Refining Yoga Classes

Nine years ago, I began to feel a deep ache in my left inner hip that felt more painful after yoga classes. I knew what it was then, and an MRI last summer confirmed it: interior anterior labral tear, with left gluteus minimus tendinopathy. My yoga injury. You can think of the labrum like the rubber seal on a Ball jar, essentially sealing the head of the femur into the joint. When this tissue gets torn or damaged, range of motion is restricted and pain presents eventually. Some say it’s permanent, some say physical therapy or PRP therapy can help, and some say only surgery is a true fix.

The heart of yoga is timeless and gorgeous. What we consider asana, or yoga poses, today isn’t ancient at all but really a new discipline in the long history of yoga as a whole. As with anything new, it needs to continue to be refined as we learn more about the mechanics of the body and as we have more data of more bodies over longer periods of time in this discipline.

The ever-growing population of long-time yoga practitioners with both shoulder and hip labrum tears, neck pain, SI joint injuries, hamstring attachment injuries, and knee injuries needs attention. The more extreme range of motion postures are, well, extreme. Fine, do them once in a while and don’t hurt yourself. Most of the practitioners who can do them were born with a structure that supports larger range of motion or some other proportion that makes the shape more accessible. Couple that with a few months of work and you’ve got a gorgeous Instagram photo.

This writing isn’t about that. This writing is about how we can maintain a full lifetime of yoga, steadiness, and equilibrium with a body that feels each posture from center and throughout all limbs. It’s about how we can practice asana in a way where intensity isn’t concentrating stress in one part of the body, but rather how close we can stay to ourselves while yoga pressurizes us as a whole from the inside, and while in the midst of that pressure we can mind equanimity.

The end game of yoga is that we are not separate. Applying this to our asana practice, if a feeling is so much more intense in one part of the body that there is no awareness in the rest of the body, it’s time to retreat. Take a breath, go more deeply into where you are with attention, awareness, a sense of wholeness and the capacity to feel all of it. Not only are we not separate from each other according to the teachings, no part of our body is separate. The body is one whole thing. And the body is part of everything.

Our body is profoundly resilient and adaptable and is always moving toward equilibrium. I know that not using my body as a result of this tear in my hip is not a great strategy. I don’t need to be afraid to use my body, and I would so much rather have an issue from overuse than underuse. Today, I work harder than I ever have in my practice, and at the same time…my practice looks totally different. For my body, working hard and advancing isn’t being so flexible that I can get my leg behind my head, because for my body that is fairly easy. For my body, working hard and advancing is countering my flexibility, being able to contract a muscle I didn’t think I could, and feeling my body as a whole unit instead of random parts and pieces. To me, that is more challenging than anything else and is a maturation of my practice.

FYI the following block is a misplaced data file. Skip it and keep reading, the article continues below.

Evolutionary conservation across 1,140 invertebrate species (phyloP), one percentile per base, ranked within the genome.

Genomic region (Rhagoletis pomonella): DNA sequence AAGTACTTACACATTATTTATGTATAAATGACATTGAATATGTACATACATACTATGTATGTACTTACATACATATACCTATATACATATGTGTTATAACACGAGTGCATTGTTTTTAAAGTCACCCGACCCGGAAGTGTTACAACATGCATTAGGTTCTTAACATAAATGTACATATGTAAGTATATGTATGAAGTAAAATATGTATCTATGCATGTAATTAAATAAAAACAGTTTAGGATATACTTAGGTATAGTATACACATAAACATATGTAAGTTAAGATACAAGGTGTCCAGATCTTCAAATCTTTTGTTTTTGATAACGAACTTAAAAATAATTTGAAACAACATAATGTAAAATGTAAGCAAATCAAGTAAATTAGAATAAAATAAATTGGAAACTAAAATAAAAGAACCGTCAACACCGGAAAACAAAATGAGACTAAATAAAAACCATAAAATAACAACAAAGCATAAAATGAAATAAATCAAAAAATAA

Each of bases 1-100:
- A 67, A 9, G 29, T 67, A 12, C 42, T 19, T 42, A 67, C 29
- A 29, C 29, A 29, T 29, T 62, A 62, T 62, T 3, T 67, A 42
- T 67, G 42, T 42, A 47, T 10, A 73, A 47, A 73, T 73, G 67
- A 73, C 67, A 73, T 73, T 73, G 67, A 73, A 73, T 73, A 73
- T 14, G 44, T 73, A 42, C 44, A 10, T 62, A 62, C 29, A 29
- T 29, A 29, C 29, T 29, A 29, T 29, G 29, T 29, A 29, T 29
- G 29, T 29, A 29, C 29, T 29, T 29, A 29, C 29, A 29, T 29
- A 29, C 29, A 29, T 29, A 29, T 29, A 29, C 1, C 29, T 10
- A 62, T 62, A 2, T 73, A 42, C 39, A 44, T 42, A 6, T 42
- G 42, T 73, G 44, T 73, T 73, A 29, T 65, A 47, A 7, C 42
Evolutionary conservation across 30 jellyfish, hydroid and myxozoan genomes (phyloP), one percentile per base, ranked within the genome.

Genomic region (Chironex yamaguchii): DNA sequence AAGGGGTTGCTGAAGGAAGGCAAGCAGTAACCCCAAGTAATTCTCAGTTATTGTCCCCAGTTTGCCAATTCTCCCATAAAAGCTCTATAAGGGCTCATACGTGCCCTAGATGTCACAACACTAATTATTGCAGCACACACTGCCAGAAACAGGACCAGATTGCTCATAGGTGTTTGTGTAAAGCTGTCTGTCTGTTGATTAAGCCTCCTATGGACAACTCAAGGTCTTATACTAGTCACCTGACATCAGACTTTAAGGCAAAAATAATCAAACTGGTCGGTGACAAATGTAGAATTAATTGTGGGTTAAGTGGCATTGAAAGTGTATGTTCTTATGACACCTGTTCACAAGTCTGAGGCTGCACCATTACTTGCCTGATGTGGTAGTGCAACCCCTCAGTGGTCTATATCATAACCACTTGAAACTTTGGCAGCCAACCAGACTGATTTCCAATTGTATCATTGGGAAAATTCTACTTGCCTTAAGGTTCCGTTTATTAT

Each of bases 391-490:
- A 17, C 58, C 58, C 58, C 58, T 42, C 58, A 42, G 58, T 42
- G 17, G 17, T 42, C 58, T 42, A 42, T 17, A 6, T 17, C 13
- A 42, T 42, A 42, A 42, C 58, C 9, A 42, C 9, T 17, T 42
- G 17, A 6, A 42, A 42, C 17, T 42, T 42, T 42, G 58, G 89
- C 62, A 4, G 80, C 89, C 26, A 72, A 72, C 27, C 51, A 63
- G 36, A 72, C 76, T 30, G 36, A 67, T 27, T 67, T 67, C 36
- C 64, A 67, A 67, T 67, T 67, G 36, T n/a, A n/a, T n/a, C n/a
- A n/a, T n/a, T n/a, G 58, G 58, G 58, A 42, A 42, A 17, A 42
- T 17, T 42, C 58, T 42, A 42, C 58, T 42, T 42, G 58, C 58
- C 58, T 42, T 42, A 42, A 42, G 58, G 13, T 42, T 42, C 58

Advanced is also a daily practice of gratitude so that I don’t turn against my body. Yoga has allowed me to have this injury and yoga has supported me in staying interested in my body even with this perceived limitation. Keeping an internal environment of friendship is crucial in making sure it’s not just the loud kid that gets the attention…but the quiet ones receive care and attention too.

I say “listen to your body.” I’ve said it for years. Teachers say it to me while I’m a student in class. Doctors say it. Colleagues say it. Parents say it. It’s really important to listen to your body and we can hear so much in doing so. Body does know best and in yoga it’s a really significant instruction.

However, the thing about “listening to your body” in yoga asana is that if your body has been practicing for many years doing the same postures the same way hundreds of times, resulting repetitive stress injuries usually don’t present with pain until the injury has already settled in. Even if you are truly consciously listening to your body, the nature of modern yoga creates an environment of vulnerability in some bodies that isn’t even felt until long after it happens. In a practice where we have much repetition over time, we’re beginning to see hard evidence that the things that we are repeating need some refining.

As teachers, we can do better than “listen to your body.” As teachers we can start to learn about the imbalances in yoga sequencing (why do we forward fold so much and why have I now officially done 9 million chatturangas in my lifetime?). We can know which joints in the body are continually stressed over and over and figure out how to cue a posture in a way that lessens the pressure on an area. We can approach our teaching as a skill that is always evolving and constantly being cleaned up as we change what doesn’t work and default back to the basic biomechanics of how we were born to move.

My 200 hour yoga teacher training teacher, Kim, was always going against the grain in this arena, long before anyone wanted to hear it. And today, 10 years later, my 300-hr teacher Jason Crandell has been going against the grain in his intelligent and intuitive way, and is helping me wake up, again, to this practice of yoga and all the ways it continues to challenge me to expand.